Active, unstructured play is important for mental wellbeing and physical development of a child. The issue is that playtime is declining in many countries around the world. Since 1970 children in the US have lost 12 hours of free time a week, unstructured play has dropped by 25%, and unstructured outdoor activities have dropped by 50% (Source: “Play Matters” study for Kaboom, 2008). While in the UK 40% of kids are banned from playing in their local park without an adult present and 30% are not allowed to ride bike without parental supervision (Source: ICM research for Play England, 2008)
In light of these statistics, the MILO team decided to find out what’s happening in our own backyard, and how playtime in Australia and New Zealand has evolved over the last three generations.
To achieve this the MILO State of Play study was commissioned with over 2,000 parents, grandparents and children surveyed on the topic of play. The research focussed on kids aged between 8 and 12 years, as this is a crucial stage within their development as they move towards their teen years and draw closer to the young adult stage of life.
The research has found that more than 90% of parents agree that play time is an essential part of a child’s development. It is also widely understood by parents and grandparents alike that play time is a great way for children to be physically active, learn social skills, develop their imagination, creativity and problem solving skills.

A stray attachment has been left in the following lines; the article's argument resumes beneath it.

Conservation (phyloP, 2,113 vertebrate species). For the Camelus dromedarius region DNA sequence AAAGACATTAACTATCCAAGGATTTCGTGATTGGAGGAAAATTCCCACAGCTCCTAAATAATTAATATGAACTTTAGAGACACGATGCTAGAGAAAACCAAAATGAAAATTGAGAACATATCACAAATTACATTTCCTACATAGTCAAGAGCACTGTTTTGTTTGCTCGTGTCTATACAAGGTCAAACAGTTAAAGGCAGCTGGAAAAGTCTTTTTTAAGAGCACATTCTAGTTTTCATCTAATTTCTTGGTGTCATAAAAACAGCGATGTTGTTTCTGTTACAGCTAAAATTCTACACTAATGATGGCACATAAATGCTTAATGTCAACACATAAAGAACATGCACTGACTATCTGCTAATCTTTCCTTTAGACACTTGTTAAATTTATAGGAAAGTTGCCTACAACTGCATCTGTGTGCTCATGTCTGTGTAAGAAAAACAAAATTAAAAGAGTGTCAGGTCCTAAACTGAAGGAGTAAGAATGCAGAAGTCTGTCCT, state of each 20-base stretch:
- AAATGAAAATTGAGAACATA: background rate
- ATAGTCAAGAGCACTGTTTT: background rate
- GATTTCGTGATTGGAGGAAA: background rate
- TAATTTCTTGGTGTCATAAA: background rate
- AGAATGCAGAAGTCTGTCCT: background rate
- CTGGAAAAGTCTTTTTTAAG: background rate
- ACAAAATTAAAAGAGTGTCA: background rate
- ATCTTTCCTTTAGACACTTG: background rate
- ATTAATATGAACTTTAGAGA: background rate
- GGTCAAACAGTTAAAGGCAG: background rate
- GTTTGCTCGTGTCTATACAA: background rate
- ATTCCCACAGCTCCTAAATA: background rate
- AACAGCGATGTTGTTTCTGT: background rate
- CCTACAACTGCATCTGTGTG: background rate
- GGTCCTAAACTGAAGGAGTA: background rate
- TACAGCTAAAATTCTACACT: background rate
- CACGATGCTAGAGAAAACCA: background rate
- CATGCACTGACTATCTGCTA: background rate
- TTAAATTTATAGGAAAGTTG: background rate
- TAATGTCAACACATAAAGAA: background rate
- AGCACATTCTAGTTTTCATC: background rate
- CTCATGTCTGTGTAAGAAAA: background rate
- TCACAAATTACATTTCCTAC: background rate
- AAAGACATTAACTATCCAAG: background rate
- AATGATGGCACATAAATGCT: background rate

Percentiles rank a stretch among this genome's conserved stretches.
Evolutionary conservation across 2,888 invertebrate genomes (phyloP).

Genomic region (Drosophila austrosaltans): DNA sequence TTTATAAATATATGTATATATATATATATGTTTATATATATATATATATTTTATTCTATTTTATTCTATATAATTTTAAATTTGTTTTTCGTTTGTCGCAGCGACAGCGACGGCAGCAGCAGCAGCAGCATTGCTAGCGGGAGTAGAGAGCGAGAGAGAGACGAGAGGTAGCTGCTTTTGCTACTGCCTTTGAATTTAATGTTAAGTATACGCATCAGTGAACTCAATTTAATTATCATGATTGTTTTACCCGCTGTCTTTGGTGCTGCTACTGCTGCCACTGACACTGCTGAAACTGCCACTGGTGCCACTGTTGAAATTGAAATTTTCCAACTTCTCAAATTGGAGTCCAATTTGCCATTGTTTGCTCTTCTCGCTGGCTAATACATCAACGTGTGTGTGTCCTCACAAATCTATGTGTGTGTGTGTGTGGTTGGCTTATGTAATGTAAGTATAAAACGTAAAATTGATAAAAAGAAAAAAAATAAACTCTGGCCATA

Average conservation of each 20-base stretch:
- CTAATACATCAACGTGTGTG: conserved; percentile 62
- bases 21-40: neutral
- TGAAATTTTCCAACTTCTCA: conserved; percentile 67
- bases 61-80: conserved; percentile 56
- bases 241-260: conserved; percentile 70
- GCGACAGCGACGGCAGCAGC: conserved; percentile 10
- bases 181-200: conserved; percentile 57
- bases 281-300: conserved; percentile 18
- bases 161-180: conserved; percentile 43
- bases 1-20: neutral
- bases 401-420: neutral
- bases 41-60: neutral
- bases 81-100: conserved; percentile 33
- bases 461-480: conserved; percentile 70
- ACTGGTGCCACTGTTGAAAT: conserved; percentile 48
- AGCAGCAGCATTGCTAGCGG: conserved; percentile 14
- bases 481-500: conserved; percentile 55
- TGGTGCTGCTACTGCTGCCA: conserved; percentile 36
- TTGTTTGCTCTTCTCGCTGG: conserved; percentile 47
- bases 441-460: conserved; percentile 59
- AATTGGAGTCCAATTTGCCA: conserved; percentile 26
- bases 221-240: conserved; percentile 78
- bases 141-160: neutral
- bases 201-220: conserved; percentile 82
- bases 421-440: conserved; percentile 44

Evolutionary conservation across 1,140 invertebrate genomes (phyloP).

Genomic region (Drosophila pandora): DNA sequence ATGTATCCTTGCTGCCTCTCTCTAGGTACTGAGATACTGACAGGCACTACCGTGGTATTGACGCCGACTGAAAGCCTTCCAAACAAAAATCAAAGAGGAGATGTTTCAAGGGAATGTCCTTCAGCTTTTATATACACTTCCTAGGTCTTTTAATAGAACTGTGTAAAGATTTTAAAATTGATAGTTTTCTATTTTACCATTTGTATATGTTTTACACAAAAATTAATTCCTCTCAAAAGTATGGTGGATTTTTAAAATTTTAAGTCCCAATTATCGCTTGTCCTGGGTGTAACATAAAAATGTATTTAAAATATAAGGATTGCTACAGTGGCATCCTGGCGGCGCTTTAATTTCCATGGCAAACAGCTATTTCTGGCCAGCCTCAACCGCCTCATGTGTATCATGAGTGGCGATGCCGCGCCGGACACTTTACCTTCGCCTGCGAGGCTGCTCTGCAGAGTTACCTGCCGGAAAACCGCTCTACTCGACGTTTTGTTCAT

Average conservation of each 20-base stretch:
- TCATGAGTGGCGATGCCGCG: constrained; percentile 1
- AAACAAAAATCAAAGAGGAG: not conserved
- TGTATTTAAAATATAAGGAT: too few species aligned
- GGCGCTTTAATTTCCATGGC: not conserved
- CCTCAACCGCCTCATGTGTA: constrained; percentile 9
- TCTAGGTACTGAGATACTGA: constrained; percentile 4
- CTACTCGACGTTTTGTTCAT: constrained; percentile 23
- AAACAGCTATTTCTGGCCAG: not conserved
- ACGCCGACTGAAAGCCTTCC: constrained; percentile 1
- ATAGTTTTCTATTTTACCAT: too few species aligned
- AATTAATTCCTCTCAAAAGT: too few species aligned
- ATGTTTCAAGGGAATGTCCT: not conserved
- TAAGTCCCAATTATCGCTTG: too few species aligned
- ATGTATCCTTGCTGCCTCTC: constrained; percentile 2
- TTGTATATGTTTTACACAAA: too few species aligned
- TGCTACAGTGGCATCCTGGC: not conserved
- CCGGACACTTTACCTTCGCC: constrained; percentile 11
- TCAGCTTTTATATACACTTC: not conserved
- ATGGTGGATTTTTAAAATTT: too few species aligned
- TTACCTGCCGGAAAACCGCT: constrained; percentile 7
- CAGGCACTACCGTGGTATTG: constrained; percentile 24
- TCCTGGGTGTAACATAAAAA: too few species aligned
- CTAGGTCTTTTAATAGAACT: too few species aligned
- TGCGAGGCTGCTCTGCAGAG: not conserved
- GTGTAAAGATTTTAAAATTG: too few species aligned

However, ensuring kids are having enough playtime is low on the list of priorities for parents raising 8 to 12 year old children. Challenges such as teaching respect, manners and morals, and providing a good education are considered more important. These goals, however, may be easier to achieve if their foundations are laid at a young age, and play is an ideal platform to do just that.
Barriers to play
According to the results of the study, more than 45% of children are not playing everyday. It seems there are many factors at work that put barriers in the way of active play.
The State of Play Report identified that lack of inspiration, time pressures and an overreliance on technology were the main contributing factors to decrease in playtime, as:
• 37% of children say they have run out of ideas for play, and 64% of parents and 70% of grandparents believe that kids don’t create their own games as much as they used to.
• Almost half of kids’ free time (47%) is now spent plugged in – watching TV, playing video games or on electronic devices
43% of parents struggle to find time to play with their children, and 44% of children claim they are too tired from school or have too much homework to play.
Playing with your kids
Parents face many challenges in the efforts to raise their children. These include teaching rules and respect, dealing with a child’s attitude, supporting and building confidence in the child and getting them to help out around the house. Many of these challenges are more easily tackled when parents and kids have strong relationships that are established early on. Play is one of the best ways for parents to connect with their children and forge those strong relationships with them.
There is a common misconception that after certain age children want to spend all of their free time with their friends. However, The State of Play Study found that more than half of children actually want to play more with their parents! At the same time most parents listed playing with the kids amongst their most enjoyed activities. However, due to other commitments and time constraints, only 55 percent of mothers and 65 percent of fathers are playing regularly with their children.
The Play Movement aims to encourage families to spend more time together, equipping parents and kids with useful tools, ideas and inspiration to help fit more play into every day.